The row at the Barcelona Museum of Contemporary Art (Macba) over an exhibition featuring a sculpture apparently depicting Spain’s former King Juan Carlos being sodomized has ended with the resignation of the institution’s director, Bartomeu Marí.
But in a final act of his tenure Marí also dismissed, with immediate effect, the two people responsible for the show, chief curator Valentín Roma and head of public programs Paul B. Preciado, because of an “irrecoverable loss of trust.”
Both curators had refused Marí’s request to withdraw the artwork from the La bestia y el soberano (or, The beast and the ruler) exhibition after he deemed it “inappropriate,” leading him to take the unprecedented decision of canceling the entire show last Wednesday.
After being canceled last week, the show finally opened on Saturday with the controversial piece in place
Under pressure from cultural associations, artists, the public and museum workers, Marí later went back on his decision and opened the exhibition on Saturday with the controversial piece by Austrian artist Ines Doujak still in place.
Barcelona deputy mayor for culture Jaume Ciurana, the president of Macba’s board, explained the changes on Monday evening after an extraordinary meeting of museum governors, including representatives from Barcelona City Hall, the regional government, the Culture Ministry and the Macba Foundation.
The two curators are to leave but will continue to work on the projects relating to this year’s program, he said. The governors also decided to delay Marí’s departure for a few months so as to ensure the museum is affected as little as possible by the transition.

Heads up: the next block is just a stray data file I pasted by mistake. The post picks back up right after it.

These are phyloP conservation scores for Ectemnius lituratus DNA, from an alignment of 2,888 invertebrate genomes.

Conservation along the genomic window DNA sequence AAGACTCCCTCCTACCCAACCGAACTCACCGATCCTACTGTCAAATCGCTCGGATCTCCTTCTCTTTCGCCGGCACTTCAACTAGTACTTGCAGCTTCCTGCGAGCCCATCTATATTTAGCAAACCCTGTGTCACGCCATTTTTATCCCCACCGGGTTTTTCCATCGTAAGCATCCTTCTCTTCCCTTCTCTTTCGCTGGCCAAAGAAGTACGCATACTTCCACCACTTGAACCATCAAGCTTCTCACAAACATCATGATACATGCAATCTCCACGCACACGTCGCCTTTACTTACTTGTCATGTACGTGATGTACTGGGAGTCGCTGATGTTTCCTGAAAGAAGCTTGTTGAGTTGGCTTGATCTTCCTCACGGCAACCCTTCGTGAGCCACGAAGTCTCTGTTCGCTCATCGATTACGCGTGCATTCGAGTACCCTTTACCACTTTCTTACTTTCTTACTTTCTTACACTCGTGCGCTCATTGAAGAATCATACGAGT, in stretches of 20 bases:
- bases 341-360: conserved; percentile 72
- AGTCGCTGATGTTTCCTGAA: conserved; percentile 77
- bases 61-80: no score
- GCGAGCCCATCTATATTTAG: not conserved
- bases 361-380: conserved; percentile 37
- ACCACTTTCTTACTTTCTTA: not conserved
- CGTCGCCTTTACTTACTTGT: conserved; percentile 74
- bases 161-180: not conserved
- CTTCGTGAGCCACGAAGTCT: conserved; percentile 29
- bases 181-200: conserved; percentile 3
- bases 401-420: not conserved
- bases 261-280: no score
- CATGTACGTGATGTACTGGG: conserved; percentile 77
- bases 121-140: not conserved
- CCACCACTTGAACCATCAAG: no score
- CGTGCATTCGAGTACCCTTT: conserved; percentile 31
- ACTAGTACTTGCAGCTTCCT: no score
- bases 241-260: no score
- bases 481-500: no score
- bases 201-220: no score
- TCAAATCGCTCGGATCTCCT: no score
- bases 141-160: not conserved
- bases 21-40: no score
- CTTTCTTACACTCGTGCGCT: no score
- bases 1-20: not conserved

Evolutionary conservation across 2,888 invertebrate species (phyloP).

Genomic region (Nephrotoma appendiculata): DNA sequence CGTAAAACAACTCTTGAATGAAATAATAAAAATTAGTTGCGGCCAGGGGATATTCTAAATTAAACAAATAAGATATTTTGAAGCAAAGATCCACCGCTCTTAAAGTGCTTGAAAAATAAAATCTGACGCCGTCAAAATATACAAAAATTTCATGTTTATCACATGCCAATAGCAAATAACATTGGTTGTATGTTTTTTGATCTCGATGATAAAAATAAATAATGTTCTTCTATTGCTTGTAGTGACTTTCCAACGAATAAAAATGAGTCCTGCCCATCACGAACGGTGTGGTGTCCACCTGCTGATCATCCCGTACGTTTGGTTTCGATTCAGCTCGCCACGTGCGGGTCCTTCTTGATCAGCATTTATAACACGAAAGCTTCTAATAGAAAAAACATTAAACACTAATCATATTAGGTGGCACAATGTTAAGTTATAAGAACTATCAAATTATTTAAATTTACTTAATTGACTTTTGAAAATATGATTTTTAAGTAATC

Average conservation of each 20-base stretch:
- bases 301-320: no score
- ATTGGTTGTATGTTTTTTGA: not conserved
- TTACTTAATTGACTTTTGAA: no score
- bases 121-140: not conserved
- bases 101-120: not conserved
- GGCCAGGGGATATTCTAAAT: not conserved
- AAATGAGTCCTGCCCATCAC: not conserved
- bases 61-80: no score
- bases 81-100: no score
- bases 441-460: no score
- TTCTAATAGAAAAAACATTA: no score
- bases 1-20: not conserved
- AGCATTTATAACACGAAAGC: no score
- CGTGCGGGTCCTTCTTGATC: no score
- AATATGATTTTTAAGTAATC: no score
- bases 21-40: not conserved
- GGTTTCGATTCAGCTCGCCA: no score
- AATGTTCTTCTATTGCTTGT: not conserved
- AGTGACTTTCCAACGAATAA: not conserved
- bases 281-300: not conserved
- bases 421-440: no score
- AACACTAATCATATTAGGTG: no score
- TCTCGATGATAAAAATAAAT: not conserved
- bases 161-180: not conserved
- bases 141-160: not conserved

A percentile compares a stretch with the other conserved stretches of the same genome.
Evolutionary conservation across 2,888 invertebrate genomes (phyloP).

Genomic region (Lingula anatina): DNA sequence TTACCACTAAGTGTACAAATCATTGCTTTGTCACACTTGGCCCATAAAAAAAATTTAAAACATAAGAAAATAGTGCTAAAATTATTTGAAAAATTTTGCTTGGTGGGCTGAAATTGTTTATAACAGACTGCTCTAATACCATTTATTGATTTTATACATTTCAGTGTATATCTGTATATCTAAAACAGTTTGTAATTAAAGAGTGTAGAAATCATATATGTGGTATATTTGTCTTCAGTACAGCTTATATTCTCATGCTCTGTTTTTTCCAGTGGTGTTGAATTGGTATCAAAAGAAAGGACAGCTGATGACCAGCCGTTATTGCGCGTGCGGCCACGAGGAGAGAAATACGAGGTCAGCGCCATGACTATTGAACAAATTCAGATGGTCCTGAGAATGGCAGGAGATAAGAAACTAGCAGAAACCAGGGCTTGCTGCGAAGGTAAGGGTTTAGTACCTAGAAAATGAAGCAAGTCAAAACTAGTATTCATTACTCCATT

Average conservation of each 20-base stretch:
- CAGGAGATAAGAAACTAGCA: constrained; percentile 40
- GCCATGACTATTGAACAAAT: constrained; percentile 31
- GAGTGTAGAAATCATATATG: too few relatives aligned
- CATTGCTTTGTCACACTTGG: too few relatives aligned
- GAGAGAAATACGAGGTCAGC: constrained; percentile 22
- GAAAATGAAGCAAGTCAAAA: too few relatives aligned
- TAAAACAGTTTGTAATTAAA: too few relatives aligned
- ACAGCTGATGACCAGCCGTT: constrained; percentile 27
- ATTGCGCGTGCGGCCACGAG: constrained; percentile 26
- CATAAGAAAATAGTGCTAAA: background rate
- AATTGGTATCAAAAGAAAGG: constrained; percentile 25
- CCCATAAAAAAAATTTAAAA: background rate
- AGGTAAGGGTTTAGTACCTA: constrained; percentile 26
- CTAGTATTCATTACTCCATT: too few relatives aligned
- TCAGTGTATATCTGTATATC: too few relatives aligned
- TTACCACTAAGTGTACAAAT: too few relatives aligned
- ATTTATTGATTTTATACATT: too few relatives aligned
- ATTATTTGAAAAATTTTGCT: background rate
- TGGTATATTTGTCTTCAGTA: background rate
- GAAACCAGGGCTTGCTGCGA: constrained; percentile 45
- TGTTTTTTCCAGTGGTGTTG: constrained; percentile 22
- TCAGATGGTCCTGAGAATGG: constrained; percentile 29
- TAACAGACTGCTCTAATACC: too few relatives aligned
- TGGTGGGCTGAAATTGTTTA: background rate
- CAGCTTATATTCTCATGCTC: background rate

Titled Haute couture 04 Transport, the sculpture in question shows a man on his knees being straddled by an apparently indigenous Latin American woman who simultaneously seems to be being sodomized by a beast. The floor is littered with combat helmets.
The controversy arises from the fact that the male figure is meant to be former Spanish King Juan Carlos, although his name is not mentioned anywhere in the description of the artwork.
The woman represents a Bolivian feminist and labor leader named Domitila Barrios de Chúngara.
In its meeting on Monday, the governing board failed to decide what to do with a letter from two co-directors of Stuttgart’s Württembergischer Kunstverein center, which co-curated the show with Macba, in which they defended the two sacked Spanish curators.
Iris Dressler and Hans D. Christ said Roma and Preciado had “acted correctly and professionally at every moment” and should not suffer any reprisals. They also demanded that the museum issue a public apology to the 30 artists involved in the project.